Summit Carbon Solutions partnered with 57 ethanol plants across Iowa, Minnesota, Nebraska, North Dakota, and South Dakota, to develop the largest carbon capture and storage project in the world. This multi-billion-dollar privately funded infrastructure project will have the capacity to capture and permanently store 18 million tons of carbon dioxide every year, while opening critical new markets for ethanol producers, bolstering the bottom line of corn growers, and generating substantial new tax revenues for local communities.

As part of our commitment to the safe and efficient development of the project, we conduct biological and cultural field surveys. Keep reading to learn more about our survey process.


Summit Carbon Solutions’ biological survey team will conduct a series of surveys across the entirety of the area where our project is proposed to be located.  The purpose of these surveys are to identify wetlands, streams, and other water features. Using GPS enabled technology, this team will mark boundaries for these features and collect information on vegetation, hydrologic characteristics, and soils.  Soil samples will be taken using a hand auger, or small manual drill, that will provide minimal disturbance of approximately four inches in diameter to a depth of approximately 24 inches.  Once complete, soil will be returned to its original condition.  Other information on habitats and land use will also be collected during the biological survey.  

 For any landowner who has questions or would like to know more about this process, please contact Summit Carbon Solutions at (515) 531-2635 or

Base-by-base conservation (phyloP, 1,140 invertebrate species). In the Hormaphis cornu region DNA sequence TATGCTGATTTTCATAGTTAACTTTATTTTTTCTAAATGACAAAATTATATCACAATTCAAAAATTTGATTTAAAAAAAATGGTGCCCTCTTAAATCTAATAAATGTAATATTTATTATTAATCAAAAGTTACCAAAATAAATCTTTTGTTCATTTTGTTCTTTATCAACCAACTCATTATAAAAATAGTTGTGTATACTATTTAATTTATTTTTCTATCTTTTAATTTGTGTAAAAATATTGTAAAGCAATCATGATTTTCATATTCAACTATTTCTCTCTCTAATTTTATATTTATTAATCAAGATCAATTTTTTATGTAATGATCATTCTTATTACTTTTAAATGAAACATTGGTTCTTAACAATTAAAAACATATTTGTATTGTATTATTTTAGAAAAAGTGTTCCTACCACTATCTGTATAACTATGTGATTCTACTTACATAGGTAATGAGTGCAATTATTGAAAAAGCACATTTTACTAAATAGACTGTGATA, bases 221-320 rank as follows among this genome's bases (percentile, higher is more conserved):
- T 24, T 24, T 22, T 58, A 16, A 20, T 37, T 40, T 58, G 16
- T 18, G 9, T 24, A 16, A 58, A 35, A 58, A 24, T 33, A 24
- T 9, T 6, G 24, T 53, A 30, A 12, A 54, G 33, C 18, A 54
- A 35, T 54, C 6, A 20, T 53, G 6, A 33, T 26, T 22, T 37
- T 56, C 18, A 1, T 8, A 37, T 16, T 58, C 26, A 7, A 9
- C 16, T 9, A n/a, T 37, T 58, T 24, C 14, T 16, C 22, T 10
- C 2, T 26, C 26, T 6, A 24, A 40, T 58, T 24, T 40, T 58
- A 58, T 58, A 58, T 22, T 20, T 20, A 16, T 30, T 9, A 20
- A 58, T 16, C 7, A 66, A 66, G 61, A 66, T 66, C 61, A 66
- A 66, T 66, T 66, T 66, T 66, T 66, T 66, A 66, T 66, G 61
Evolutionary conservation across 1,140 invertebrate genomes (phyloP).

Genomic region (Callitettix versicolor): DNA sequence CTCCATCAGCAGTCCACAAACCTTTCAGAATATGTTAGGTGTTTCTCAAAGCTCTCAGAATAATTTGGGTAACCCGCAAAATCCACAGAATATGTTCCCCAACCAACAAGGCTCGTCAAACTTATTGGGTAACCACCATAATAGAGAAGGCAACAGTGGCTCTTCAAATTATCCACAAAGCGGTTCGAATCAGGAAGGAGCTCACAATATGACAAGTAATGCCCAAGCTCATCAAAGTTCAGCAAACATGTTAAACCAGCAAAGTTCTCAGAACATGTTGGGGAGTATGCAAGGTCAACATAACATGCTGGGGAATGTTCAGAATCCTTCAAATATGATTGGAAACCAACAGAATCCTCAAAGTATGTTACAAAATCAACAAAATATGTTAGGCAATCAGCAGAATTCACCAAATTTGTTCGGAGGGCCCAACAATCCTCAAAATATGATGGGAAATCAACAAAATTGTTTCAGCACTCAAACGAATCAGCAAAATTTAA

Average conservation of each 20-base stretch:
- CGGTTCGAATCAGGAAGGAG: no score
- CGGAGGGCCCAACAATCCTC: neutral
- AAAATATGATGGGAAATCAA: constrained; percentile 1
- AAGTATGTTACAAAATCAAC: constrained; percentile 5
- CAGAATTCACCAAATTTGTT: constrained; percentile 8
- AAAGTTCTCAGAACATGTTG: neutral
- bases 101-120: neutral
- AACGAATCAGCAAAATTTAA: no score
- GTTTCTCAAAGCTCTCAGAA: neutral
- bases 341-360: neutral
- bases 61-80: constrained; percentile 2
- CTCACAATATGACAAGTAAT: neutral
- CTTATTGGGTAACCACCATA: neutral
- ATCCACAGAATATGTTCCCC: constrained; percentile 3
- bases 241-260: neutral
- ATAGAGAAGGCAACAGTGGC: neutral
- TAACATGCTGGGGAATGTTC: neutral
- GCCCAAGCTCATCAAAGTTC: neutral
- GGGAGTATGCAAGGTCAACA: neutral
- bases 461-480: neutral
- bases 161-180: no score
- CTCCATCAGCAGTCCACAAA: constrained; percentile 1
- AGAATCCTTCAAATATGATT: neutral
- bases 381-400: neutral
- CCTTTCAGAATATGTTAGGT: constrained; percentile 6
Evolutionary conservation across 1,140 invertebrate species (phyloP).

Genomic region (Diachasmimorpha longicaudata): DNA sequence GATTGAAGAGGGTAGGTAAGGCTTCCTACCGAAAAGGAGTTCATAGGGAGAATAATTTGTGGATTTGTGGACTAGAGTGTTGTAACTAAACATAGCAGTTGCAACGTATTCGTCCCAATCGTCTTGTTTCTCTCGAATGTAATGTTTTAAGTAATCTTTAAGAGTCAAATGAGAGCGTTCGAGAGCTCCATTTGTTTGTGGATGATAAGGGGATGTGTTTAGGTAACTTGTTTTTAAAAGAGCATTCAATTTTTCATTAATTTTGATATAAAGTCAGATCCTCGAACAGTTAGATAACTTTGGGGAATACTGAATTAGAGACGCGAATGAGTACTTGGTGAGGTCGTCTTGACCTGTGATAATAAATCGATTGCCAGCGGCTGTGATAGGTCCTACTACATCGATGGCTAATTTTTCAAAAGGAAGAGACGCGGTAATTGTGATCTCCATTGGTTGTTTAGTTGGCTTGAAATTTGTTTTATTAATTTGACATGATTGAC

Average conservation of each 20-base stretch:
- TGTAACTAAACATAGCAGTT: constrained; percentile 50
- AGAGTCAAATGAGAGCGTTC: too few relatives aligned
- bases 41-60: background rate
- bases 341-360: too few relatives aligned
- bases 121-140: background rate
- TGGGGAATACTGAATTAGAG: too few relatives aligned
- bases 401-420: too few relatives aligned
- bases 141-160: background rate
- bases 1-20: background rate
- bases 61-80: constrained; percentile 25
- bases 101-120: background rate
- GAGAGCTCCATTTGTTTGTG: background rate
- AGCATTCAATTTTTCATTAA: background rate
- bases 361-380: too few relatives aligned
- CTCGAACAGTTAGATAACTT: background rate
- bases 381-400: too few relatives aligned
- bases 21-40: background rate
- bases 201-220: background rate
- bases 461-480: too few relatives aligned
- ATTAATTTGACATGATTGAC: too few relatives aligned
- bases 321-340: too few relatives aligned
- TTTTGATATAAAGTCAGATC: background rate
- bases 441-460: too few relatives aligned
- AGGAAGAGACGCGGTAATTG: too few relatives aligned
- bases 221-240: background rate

Summit Carbon Solutions’ entire survey area will be inspected visually, which is known as a pedestrian survey. This process is designed to better understand surface features, foundations, densities of surface artifacts, or other surface indications of archaeological sites.

This type of pedestrian survey will be utilized in areas where the ground surface visibility is more than 25% per state guidelines. This approach will be used in order to assess the potential presence of certain cultural features, buried deposits, or relict landforms. Those areas determined to be unsafe will be photographed from a distance and documented appropriately. If seasonal conditions such as extreme winter weather prevent access, those conditions will be recorded and reported to determine when the survey can be conducted in the future.

The portions of the survey corridor with ground surface visibility less than 25% will be shovel tested at 15-meter intervals based on state guidelines. Any shovel test that cannot be completed, such as areas containing buried utilities or paved roads, will be documented and justification for non-excavation will be recorded.